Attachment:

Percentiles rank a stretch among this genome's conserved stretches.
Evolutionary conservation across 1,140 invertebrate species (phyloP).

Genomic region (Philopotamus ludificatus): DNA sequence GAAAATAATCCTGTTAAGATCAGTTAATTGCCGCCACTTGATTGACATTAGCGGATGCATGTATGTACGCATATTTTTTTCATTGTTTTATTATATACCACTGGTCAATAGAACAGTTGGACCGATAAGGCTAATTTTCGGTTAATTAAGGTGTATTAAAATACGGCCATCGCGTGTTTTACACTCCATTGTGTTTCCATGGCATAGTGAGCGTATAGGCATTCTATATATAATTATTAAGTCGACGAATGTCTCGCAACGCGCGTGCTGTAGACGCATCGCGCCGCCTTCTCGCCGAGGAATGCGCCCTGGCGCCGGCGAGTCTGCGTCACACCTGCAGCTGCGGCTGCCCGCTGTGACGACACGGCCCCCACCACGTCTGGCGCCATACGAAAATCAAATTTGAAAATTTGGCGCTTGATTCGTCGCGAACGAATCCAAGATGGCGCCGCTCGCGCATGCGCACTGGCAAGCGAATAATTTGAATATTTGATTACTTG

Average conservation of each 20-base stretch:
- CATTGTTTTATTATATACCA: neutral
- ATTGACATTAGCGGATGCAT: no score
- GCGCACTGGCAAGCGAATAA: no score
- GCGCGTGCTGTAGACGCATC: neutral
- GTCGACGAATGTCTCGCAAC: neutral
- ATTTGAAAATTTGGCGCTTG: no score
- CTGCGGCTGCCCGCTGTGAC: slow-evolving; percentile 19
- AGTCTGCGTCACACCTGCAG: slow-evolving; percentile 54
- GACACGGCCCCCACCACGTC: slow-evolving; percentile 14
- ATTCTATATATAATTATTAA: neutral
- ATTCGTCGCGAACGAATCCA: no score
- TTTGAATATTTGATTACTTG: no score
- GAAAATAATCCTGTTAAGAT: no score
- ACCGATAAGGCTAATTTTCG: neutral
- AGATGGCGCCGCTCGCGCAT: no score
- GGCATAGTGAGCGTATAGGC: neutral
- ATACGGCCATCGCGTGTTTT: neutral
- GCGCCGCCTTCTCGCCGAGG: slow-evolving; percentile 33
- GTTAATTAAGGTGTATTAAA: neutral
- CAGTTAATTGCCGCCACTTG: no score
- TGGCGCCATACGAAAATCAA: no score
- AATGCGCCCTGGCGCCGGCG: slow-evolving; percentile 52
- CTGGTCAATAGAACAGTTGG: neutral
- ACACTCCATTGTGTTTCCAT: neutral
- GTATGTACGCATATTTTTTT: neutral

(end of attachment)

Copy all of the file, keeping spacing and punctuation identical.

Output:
Percentiles rank a stretch among this genome's conserved stretches.
Evolutionary conservation across 1,140 invertebrate species (phyloP).

Genomic region (Philopotamus ludificatus): DNA sequence GAAAATAATCCTGTTAAGATCAGTTAATTGCCGCCACTTGATTGACATTAGCGGATGCATGTATGTACGCATATTTTTTTCATTGTTTTATTATATACCACTGGTCAATAGAACAGTTGGACCGATAAGGCTAATTTTCGGTTAATTAAGGTGTATTAAAATACGGCCATCGCGTGTTTTACACTCCATTGTGTTTCCATGGCATAGTGAGCGTATAGGCATTCTATATATAATTATTAAGTCGACGAATGTCTCGCAACGCGCGTGCTGTAGACGCATCGCGCCGCCTTCTCGCCGAGGAATGCGCCCTGGCGCCGGCGAGTCTGCGTCACACCTGCAGCTGCGGCTGCCCGCTGTGACGACACGGCCCCCACCACGTCTGGCGCCATACGAAAATCAAATTTGAAAATTTGGCGCTTGATTCGTCGCGAACGAATCCAAGATGGCGCCGCTCGCGCATGCGCACTGGCAAGCGAATAATTTGAATATTTGATTACTTG

Average conservation of each 20-base stretch:
- CATTGTTTTATTATATACCA: neutral
- ATTGACATTAGCGGATGCAT: no score
- GCGCACTGGCAAGCGAATAA: no score
- GCGCGTGCTGTAGACGCATC: neutral
- GTCGACGAATGTCTCGCAAC: neutral
- ATTTGAAAATTTGGCGCTTG: no score
- CTGCGGCTGCCCGCTGTGAC: slow-evolving; percentile 19
- AGTCTGCGTCACACCTGCAG: slow-evolving; percentile 54
- GACACGGCCCCCACCACGTC: slow-evolving; percentile 14
- ATTCTATATATAATTATTAA: neutral
- ATTCGTCGCGAACGAATCCA: no score
- TTTGAATATTTGATTACTTG: no score
- GAAAATAATCCTGTTAAGAT: no score
- ACCGATAAGGCTAATTTTCG: neutral
- AGATGGCGCCGCTCGCGCAT: no score
- GGCATAGTGAGCGTATAGGC: neutral
- ATACGGCCATCGCGTGTTTT: neutral
- GCGCCGCCTTCTCGCCGAGG: slow-evolving; percentile 33
- GTTAATTAAGGTGTATTAAA: neutral
- CAGTTAATTGCCGCCACTTG: no score
- TGGCGCCATACGAAAATCAA: no score
- AATGCGCCCTGGCGCCGGCG: slow-evolving; percentile 52
- CTGGTCAATAGAACAGTTGG: neutral
- ACACTCCATTGTGTTTCCAT: neutral
- GTATGTACGCATATTTTTTT: neutral